The employment contract

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At last! Your hard work has paid off. You have the job in the bag.

The employment contract puts a seal on your employment relationship and contains important conditions of your employment. This is why you should read through the contract carefully before signing, and not hesitate to ask questions. There is no obligatory template for employment contracts. Nonetheless, certain minimum conditions required in Germany must be met.

One of the most important points for you is the definition of the salary. It is important to ensure that not only the agreed salary but also any increase after the end of the probationary period is fixed in writing. The mode of payment is also to be specified.

Other important elements are the definition of your tasks, your position within the company, the beginning of your employment relationship and the specification of your place of work. Pay particular attention to the definition of your tasks. The more vaguely your job description is worded, the more tasks can be assigned to you. The more precisely your job title and description are worded, however, the easier you will find it to reject tasks which do not match your qualifications or yield a lower salary.

The employment contract must also specify when your employment begins and the length of the probationary period. In Germany, the probationary period usually makes up the first three months of employment.  The maximum probationary period is six months. During this time, the employment relationship can be terminated by either party with two weeks’ notice. After the probationary phase, you may resign without giving reasons, keeping to a set notice period which is likewise agreed in the contract. Your employer, however, must give reasons for terminating the contract if you have been employed for more than six months. After six months, the German Employment Protection Act applies in businesses employing more than five full-time staff, irrespective of the probationary period. More information on the Employment Protection Act is available here.

The employer can then only terminate the employment relationship for very serious reasons.

Note: The employer can dismiss you without notice (termination for exceptional reasons). However, the legal barriers to dismissal without notice are extensive in Germany. Only after a significant transgression by the employee, followed by appropriate warning, can the employer dismiss without notice. Reasons might include, for instance, theft of company property. If you are on a fixed-term contract, your employment automatically ends after the agreed period of time. Ordinary notice of termination during fixed-term employment is open to you only.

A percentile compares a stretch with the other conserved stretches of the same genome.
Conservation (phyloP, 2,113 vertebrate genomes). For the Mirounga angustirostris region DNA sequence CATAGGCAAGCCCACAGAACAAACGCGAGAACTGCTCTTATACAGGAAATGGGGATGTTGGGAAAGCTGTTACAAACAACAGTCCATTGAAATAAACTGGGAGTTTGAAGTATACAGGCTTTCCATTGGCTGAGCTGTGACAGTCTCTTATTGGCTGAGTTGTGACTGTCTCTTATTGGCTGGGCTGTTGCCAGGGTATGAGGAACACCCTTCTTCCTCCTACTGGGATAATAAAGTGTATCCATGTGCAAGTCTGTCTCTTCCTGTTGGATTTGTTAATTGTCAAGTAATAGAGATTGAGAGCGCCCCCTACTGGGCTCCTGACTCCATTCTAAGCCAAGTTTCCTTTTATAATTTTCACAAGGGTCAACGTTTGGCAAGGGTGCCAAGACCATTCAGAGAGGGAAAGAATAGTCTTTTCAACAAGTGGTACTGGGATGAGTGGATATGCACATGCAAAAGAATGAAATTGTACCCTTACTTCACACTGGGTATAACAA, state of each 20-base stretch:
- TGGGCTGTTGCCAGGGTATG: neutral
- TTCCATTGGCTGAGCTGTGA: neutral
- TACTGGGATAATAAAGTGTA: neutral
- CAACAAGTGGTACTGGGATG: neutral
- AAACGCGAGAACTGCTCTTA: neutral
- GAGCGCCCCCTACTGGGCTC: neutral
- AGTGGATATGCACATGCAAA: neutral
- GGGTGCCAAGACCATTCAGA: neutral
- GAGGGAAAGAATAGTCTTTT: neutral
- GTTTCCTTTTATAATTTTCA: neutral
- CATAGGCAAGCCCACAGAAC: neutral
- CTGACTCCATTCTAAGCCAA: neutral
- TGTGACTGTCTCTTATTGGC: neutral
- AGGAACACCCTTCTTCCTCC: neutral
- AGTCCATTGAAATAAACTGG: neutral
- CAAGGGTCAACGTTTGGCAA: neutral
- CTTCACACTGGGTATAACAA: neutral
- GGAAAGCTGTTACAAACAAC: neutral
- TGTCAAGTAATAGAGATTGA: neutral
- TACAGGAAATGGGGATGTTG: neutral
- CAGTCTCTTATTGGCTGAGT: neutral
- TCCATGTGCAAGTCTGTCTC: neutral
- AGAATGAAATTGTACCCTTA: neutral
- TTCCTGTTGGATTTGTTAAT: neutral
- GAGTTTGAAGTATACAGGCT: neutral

Working time is also to be specified in your contract. Specification of hours to be worked per week, and of payment for overtime, are crucial here. There may be hidden potential for future conflict here. Pay attention to how much overtime can be expected and the supplements your employer is prepared to pay for it. The German Working Time Act limits permissible working hours to no more than ten per day.

Rest forms part of your employment in Germany and must be agreed in the contract. After six months of employment, you are legally entitled to holidays totalling 24 business days per year. If this holiday entitlement cannot be taken in a single year – if you took up your position on the first of September, for instance – you will be entitled to partial holidays: a twelfth of your annual holiday entitlement for each month. If you do not claim your holiday entitlement, it will expire by an agreed date in the following year.

In Germany, companies may also be bound by wage agreements.

Wage agreements regulate pay, working time and other employment conditions for employees in a particular sector or company. The level of remuneration and the length of working time can only be agreed within the wage agreement.  Once concluded, a wage agreement is binding and has the force of law.

German contractual language is not always simple.

If you are unsure you should always query the point and, if the contract is long and complicated, ask a lawyer to check the contract for unlawful clauses.But there is no need to panic: Most large companies have their own legal departments to draw up employment contracts, and their terms only very rarely run contrary to the law. Smaller companies make more frequent use of standardised employment contracts, which they adapt to their businesses. Here too, however, unlawful clauses are fairly rare.